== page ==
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  • 1.
    Darin-Mattsson, Alexander
    et al.
    Stockholm University, Faculty of Social Sciences, Aging Research Center (ARC), (together with KI).
    Andel, Ross
    Celeste, Roger Keller
    Kåreholt, Ingemar
    Stockholm University, Faculty of Social Sciences, Aging Research Center (ARC), (together with KI). Jönköping University, Sweden.
    Linking financial hardship throughout the life-course with psychological distress in old age: Sensitive period, accumulation of risks, and chain of risks hypotheses2018In: Social Science and Medicine, ISSN 0277-9536, E-ISSN 1873-5347, Vol. 201, p. 111-119Article in journal (Refereed)
    Abstract [en]

    The primary objective was to investigate the life course hypotheses - sensitive period, chain of risks, and accumulation of risks - in relation to financial hardship and psychological distress in old age. We used two Swedish longitudinal surveys based on nationally representative samples. The first survey includes people 18-75 years old with multiple waves, the second survey is a longitudinal continuation, including people 76 + years old. The analytical sample included 2990 people at baseline. Financial hardship was assessed in childhood (retrospectively), at the mean ages of 54, 61, 70, and 81 years. Psychological distress (self-reported anxiety and depressive symptoms) was assessed at the same ages. Path analysis with WLSMV estimation was used. There was a direct path from financial hardship in childhood to psychological distress at age 70 (0.26, p = 0.002). Financial hardship in childhood was associated with increased risk of psychological distress and financial hardship both at baseline (age 54), and later. Financial hardship, beyond childhood, was not independently associated with psychological distress at age 81. Higher levels of education and employment decreased the negative effects of financial hardship in childhood on the risk of psychological distress and financial hardship later on. There was a bi-directional relationship between psychological distress and financial hardship; support for health selection was slightly higher than for social causation. We found that psychological distress in old age was affected by financial hardship in childhood through a chain of risks that included psychological distress earlier in life. In addition, financial hardship in childhood seemed to directly affect psychological distress in old age, independent of other measured circumstances (i.e., chains of risks). Education and employment could decrease the effect of an adverse financial situation in childhood on later-life psychological distress. We did not find support for accumulation of risks when including tests of all hypotheses in the same model.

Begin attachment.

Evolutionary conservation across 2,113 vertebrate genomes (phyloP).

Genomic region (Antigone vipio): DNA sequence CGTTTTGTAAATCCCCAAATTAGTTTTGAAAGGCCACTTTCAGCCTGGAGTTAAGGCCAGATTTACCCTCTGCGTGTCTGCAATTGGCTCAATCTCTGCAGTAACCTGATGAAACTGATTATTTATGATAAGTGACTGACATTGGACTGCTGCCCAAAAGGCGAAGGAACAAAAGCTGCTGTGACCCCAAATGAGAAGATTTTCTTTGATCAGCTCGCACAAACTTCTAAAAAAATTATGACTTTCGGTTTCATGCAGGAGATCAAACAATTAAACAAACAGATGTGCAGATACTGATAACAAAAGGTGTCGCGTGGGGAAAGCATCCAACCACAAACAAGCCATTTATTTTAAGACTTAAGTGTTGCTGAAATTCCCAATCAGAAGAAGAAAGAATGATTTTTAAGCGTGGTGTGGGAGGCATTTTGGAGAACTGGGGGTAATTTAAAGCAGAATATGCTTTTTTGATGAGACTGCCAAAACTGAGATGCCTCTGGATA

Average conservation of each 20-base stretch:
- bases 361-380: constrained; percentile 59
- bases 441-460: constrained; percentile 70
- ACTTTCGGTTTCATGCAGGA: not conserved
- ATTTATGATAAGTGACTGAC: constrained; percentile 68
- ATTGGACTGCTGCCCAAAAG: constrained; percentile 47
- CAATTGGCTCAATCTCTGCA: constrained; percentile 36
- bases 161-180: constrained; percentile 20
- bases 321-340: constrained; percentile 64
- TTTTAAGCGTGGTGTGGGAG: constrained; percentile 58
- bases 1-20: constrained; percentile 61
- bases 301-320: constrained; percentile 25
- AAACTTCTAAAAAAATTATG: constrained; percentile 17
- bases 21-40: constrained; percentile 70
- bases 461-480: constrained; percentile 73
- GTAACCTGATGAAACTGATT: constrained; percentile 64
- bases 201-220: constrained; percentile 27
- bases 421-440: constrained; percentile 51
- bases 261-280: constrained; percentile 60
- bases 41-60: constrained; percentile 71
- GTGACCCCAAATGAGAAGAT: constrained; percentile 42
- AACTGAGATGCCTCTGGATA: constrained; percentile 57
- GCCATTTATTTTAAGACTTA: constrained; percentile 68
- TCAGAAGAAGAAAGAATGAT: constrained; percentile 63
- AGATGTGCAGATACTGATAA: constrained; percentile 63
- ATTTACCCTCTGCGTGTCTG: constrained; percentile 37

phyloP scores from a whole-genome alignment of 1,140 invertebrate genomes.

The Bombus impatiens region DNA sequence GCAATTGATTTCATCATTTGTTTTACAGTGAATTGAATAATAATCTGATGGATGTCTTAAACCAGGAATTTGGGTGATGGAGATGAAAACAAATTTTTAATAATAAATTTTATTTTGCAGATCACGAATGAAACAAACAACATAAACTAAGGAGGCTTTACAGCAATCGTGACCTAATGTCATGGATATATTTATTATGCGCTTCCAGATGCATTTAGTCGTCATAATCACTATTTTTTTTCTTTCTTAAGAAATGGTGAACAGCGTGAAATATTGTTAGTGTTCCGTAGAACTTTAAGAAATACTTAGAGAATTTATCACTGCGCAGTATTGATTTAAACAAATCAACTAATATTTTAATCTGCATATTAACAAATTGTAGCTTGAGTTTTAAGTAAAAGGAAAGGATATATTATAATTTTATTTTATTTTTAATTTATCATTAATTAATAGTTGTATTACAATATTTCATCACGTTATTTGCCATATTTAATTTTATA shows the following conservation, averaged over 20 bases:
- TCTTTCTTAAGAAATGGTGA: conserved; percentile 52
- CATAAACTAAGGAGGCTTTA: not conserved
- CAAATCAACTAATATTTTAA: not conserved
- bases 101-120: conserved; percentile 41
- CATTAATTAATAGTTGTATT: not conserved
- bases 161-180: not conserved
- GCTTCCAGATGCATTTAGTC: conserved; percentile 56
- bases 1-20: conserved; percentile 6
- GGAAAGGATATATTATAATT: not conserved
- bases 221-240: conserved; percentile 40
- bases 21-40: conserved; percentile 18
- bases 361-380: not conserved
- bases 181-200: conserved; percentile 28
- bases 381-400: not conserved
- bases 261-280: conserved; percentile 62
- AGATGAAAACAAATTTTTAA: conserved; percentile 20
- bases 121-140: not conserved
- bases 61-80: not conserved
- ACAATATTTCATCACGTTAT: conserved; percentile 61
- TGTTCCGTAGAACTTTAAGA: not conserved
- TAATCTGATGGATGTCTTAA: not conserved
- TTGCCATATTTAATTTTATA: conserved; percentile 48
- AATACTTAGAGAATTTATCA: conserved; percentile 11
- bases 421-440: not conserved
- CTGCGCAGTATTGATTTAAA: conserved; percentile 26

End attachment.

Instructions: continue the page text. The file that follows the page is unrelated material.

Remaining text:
• 2.
    Lennartsson, Carin
    et al.
    Stockholm University, Faculty of Social Sciences, Aging Research Center (ARC), (together with KI).
    Eyjólfsdóttir, Harpa Sif
    Stockholm University, Faculty of Social Sciences, Aging Research Center (ARC), (together with KI).
    Celeste, Roger Keller
    Fritzell, Johan
    Stockholm University, Faculty of Social Sciences, Aging Research Center (ARC), (together with KI).
    Social class and infirmity. The role of social class over the life-course2018In: SSM - Population Health, ISSN 2352-8273, Vol. 4, p. 169-177Article in journal (Refereed)
    Abstract [en]

    In an aging society, it is important to promote the compression of poor health. To do so, we need to know more about how life-course trajectories influence late-life health and health inequalities. In this study, we used a life-course perspective to examine how health and health inequalities in late-midlife and in late-life are influenced by socioeconomic position at different stages of the life course. We used a representative sample of the Swedish population born between 1925 and 1934 derived from the Swedish Level of Living Survey (LNU) and the Swedish Panel Study of Living Conditions of the Oldest Old (SWEOLD) to investigate the impact of socioeconomic position during childhood (social class of origin) and of socioeconomic position in young adulthood (social class of entry) and late-midlife (social class of destination) on infirmity in late-midlife (age 60) and late-life (age 80). The results of structural equation modelling showed that poor social class of origin had no direct effect on late-midlife and late-life infirmity, but the overall indirect effect through chains of risks was significant. Thus, late-midlife and late-life health inequalities are the result of complex pathways through different social and material conditions that are unevenly distributed over the life course. Our findings suggest that policies that break the chain of disadvantage may help reduce health inequalities in late-midlife and in late-life.

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